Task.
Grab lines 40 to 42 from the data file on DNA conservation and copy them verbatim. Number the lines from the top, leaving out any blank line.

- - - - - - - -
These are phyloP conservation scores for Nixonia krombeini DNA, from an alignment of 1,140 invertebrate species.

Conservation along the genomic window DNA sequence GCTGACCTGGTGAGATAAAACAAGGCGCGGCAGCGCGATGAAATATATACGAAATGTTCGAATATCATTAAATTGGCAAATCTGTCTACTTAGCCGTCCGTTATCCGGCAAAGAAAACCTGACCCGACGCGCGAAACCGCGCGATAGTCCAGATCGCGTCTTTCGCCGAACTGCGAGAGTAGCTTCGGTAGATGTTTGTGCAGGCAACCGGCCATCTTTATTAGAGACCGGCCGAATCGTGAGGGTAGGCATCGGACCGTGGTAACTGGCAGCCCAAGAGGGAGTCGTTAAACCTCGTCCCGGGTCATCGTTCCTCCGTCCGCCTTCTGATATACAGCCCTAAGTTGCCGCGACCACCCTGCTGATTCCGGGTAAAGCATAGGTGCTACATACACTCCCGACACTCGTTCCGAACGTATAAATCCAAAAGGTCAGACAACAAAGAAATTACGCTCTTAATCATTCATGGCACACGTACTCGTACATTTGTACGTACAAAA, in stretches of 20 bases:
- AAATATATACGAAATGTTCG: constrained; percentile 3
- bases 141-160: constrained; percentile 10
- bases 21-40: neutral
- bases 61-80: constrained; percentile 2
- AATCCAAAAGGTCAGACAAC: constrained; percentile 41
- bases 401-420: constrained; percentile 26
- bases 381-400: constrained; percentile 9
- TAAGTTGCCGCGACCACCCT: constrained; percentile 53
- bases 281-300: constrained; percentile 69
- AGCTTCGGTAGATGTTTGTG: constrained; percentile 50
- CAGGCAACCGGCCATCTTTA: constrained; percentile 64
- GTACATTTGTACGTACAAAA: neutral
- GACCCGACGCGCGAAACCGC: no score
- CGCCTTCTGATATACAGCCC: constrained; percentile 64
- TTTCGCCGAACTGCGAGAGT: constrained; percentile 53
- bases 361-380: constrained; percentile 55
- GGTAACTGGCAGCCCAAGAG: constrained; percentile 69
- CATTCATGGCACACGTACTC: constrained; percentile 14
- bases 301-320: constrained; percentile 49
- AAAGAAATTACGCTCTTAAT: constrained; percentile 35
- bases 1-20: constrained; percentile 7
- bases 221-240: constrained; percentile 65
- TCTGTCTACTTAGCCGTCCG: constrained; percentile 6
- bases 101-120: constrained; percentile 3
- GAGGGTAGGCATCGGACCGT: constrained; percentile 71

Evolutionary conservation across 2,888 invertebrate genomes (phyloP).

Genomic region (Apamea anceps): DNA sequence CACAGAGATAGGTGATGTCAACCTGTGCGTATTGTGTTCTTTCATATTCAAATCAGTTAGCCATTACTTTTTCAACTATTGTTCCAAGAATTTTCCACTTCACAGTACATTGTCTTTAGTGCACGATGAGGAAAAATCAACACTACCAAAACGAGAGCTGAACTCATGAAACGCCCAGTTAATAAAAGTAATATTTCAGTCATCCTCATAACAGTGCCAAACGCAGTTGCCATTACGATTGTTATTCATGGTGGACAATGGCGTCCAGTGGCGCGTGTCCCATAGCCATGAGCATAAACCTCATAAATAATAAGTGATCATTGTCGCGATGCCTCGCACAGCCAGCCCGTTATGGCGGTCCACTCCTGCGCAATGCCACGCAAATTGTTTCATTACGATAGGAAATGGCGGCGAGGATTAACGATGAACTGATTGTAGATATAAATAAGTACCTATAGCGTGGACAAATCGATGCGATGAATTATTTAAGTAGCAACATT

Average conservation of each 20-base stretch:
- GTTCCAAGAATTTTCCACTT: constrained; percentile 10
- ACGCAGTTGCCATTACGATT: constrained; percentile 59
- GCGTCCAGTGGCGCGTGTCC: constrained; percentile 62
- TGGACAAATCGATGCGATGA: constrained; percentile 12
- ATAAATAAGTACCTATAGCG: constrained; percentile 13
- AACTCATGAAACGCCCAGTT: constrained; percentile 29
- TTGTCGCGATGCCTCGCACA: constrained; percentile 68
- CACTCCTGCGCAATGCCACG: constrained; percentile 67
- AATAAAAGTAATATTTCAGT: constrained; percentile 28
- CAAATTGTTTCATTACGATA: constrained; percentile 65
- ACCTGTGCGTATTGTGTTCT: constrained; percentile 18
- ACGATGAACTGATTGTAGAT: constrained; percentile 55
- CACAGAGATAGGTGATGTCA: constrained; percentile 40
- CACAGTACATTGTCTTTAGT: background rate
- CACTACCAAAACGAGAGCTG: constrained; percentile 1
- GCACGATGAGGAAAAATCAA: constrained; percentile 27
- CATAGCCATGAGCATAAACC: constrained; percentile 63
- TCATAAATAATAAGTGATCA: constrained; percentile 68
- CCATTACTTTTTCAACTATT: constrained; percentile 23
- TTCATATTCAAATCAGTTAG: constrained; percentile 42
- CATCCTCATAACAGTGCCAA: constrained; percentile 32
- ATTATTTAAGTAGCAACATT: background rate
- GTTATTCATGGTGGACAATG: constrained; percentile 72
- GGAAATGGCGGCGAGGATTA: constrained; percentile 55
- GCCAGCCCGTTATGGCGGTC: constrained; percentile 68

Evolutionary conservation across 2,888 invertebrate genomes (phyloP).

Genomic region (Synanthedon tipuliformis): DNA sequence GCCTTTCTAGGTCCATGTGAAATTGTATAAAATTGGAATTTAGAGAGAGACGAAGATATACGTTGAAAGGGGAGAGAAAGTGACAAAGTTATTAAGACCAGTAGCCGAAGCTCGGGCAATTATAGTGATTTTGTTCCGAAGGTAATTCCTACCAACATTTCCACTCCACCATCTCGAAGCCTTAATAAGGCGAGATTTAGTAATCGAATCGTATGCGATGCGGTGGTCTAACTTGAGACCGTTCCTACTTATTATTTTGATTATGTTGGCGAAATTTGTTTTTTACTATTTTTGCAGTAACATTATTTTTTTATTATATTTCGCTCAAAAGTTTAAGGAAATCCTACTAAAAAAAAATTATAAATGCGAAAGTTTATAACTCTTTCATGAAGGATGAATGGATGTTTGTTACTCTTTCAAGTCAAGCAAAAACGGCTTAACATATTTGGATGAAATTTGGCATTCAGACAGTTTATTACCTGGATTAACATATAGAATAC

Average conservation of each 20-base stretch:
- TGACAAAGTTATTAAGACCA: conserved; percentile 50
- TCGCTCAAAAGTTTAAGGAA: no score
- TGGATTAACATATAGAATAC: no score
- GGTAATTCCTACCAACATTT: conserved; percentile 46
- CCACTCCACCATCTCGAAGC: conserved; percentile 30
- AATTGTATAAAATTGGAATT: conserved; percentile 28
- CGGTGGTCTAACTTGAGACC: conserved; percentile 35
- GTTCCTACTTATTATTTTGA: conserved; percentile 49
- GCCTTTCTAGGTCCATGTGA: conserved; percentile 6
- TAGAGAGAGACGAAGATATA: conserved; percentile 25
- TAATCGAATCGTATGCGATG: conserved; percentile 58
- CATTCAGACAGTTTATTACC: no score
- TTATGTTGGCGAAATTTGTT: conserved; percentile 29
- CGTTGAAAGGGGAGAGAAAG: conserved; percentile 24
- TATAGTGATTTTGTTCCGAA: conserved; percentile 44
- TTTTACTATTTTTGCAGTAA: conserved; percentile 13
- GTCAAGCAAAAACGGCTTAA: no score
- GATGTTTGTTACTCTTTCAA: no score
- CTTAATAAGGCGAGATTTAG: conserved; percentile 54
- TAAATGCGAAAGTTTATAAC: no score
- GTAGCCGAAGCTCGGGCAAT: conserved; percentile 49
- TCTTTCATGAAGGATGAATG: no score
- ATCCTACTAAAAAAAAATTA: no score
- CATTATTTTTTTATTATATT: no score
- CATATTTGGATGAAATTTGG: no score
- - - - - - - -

- CAAATTGTTTCATTACGATA: constrained; percentile 65
- ACCTGTGCGTATTGTGTTCT: constrained; percentile 18
- ACGATGAACTGATTGTAGAT: constrained; percentile 55